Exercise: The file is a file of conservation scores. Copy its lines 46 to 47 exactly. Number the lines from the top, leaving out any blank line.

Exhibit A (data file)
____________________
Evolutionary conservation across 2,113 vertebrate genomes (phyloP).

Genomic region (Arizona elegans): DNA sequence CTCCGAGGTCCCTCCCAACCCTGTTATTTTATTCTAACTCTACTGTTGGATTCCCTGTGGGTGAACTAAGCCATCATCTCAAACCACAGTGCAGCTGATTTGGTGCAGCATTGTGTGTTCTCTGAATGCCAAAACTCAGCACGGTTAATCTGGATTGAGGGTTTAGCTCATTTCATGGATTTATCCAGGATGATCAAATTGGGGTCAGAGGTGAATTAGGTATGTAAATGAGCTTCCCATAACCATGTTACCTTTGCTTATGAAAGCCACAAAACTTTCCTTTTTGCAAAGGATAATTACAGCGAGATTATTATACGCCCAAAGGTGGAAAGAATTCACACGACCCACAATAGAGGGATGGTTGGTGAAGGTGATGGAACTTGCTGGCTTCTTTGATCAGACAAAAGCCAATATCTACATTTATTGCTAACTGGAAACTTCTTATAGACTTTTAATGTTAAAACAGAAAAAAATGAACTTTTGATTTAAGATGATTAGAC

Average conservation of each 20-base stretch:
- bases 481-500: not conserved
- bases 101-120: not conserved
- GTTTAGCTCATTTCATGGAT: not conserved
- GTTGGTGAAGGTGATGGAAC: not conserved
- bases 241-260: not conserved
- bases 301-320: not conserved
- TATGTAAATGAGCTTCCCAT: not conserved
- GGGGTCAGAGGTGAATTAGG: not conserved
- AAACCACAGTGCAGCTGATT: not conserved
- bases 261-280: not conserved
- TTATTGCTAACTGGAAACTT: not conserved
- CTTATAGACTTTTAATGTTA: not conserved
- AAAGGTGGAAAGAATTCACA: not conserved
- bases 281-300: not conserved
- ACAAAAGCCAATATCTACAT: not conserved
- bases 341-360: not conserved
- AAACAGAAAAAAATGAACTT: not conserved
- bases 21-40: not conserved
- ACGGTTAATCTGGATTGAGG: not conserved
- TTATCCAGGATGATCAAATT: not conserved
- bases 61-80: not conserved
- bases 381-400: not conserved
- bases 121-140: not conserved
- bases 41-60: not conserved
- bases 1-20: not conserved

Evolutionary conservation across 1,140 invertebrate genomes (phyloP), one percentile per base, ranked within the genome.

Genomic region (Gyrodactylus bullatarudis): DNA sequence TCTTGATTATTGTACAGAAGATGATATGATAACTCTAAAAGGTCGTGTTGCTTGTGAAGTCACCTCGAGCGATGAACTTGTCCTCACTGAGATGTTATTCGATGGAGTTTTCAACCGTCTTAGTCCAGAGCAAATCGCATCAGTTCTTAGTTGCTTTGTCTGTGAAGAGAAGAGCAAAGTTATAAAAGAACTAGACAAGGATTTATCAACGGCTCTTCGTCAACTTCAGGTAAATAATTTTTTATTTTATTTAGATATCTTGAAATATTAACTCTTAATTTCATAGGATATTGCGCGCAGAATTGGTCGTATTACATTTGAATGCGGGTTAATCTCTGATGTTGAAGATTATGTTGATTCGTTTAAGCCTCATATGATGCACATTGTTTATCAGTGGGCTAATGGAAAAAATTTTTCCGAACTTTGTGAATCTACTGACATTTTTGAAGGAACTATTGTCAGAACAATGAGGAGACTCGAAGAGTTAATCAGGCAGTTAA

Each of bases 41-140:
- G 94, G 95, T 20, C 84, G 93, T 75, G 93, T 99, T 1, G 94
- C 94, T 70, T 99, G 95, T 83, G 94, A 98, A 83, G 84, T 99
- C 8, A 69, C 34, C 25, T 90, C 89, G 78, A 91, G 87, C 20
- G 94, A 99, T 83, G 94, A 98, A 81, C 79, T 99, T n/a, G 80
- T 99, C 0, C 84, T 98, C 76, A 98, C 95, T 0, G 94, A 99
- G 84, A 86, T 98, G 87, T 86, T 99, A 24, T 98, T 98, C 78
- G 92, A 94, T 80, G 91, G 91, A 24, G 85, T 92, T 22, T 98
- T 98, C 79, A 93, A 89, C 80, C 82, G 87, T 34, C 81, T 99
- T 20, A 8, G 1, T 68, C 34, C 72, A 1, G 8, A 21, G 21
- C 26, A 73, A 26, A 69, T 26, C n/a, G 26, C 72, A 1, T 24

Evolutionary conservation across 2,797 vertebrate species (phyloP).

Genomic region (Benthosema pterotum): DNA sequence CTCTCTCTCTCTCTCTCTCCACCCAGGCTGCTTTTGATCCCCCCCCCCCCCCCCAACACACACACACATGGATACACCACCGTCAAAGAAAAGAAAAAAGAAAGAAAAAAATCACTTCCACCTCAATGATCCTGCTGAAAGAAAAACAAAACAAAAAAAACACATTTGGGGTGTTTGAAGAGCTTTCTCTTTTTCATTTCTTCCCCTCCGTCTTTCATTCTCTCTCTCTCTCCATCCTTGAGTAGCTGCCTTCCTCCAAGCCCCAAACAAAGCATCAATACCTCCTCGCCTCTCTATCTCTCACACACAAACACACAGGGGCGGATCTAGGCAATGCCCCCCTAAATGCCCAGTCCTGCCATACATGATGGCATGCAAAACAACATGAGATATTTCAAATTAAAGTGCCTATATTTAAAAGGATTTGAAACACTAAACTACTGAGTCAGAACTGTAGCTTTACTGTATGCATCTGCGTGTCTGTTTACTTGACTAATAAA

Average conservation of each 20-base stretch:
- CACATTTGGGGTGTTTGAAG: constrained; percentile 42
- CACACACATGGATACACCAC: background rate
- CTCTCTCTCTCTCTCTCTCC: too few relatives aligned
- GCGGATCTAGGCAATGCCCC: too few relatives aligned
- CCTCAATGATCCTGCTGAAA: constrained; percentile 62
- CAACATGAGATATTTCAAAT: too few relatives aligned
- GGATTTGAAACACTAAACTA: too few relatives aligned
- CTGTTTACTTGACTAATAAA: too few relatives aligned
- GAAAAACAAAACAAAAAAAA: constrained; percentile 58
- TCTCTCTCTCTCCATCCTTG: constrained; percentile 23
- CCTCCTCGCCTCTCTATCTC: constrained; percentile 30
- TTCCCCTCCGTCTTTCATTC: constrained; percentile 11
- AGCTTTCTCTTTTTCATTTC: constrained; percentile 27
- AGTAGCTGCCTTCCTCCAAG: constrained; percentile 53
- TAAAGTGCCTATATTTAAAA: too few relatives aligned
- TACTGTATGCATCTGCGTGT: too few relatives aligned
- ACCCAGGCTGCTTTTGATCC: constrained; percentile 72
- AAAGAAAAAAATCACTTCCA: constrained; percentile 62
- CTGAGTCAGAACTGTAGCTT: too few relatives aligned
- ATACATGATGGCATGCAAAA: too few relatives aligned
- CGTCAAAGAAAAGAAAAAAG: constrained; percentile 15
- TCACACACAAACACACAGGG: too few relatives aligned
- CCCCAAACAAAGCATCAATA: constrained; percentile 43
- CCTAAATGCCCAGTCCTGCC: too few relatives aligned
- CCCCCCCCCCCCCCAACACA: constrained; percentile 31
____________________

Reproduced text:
- CACACACATGGATACACCAC: background rate
- CTCTCTCTCTCTCTCTCTCC: too few relatives aligned